It is best not to react to the direct emotions of the tantruming child but rather to get to the context of their feelings that is underlining their reaction so you can work through it with them.
Self-reflect: As human’s we all act and react based on the emotions that get evoked. Anger is a secondary feeling which is coached in a primary feeling such as disappointment, frustration or hurt. We should not take the display of anger or another emotion that we are having at face value but rather get underneath the primary feeling that may be compelling the reaction so that we can actively and healthfully work through it.
You would not try to talk your tantruming child out of their feelings or invalidate the feelings that they have. This response would provoke them instead of making them feel supported and comforted. You would recognize the value of your child having the feelings and not just look to “kiss it away.” You would want to talk it through with them and lead them to experience the feelings but not necessarily speak and act on behalf of them.
Self-reflect: When we are having difficult or uncomfortable thoughts and feelings, leaving our comfort zone and fully experiencing whatever shows up is truly where the growth happens. Our nervous system gets alerted, while our prefrontal cortex learns to decipher between genuine versus perceived threats. We learn to cope better by being with rather than rejecting, disregarding, and trying to get rid of these thoughts and feelings which show up no matter how hard we try to push them away. There’s great value in learning how to tolerate frustration and just being with all feelings that show up, especially the difficult and uncomfortable ones. This leads to our self-empowerment, self-growth, and personal development.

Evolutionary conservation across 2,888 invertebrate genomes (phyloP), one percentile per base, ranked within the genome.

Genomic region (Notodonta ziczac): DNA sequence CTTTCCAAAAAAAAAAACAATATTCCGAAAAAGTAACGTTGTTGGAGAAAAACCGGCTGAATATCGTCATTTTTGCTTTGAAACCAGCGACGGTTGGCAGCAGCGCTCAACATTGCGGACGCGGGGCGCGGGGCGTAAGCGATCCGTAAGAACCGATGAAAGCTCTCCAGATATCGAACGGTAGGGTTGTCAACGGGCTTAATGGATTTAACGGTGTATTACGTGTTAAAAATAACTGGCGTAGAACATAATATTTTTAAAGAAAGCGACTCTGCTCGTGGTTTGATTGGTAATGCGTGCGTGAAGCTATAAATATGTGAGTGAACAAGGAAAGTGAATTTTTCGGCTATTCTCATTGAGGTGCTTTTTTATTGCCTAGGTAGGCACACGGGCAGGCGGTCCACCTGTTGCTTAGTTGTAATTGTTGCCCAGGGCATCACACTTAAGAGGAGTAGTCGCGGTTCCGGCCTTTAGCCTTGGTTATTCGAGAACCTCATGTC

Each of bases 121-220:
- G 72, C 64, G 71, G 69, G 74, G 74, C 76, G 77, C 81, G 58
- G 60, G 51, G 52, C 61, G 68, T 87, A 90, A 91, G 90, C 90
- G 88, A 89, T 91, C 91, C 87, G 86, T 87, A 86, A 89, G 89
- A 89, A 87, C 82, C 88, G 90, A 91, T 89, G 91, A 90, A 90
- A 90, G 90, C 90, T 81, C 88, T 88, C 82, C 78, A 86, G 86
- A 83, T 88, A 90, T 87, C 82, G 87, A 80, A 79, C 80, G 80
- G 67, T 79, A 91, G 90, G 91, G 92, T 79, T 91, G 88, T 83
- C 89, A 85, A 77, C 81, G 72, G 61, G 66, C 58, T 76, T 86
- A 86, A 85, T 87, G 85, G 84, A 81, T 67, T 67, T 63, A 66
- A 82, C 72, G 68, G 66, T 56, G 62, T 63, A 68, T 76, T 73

Showing empathy, compassion and love during a tantrum will help soothe the tantruming child. We need to carry out those actions compelling our parenting values of connectedness, even if we do not necessarily feel those particular feelings in the moment.
Self-reflect: When we are exasperated, what will truly lead us to openness for self-exploration, insight, learning and the changing of habits and behaviors is us acting from a place of personal self-belief, self-love, and self-compassion. We need to make concerted effort to carry these actions out, irrespective of being fully connecting to them, because it is truly what we need and what will be helpful for us.
The Tibetan Buddhist nun Pema Chodron eloquently stated, “The more we get to know our mind, the more we foster a connection to it. We begin to soften, open up and become curious about ourselves and others.”
If only we would relate to our minds as we do to a tantruming child. If we were to, it would open ourselves up to being more loving, compassionate, and nurturing toward ourselves. Our self-compassion and self-belief foster our self-confidence and compels us toward a growth mindset. It accelerates us toward a life in which we initiate, make concerted efforts, and take action toward our life’s goals and being our very best self.
Blog as published in Psychology Today.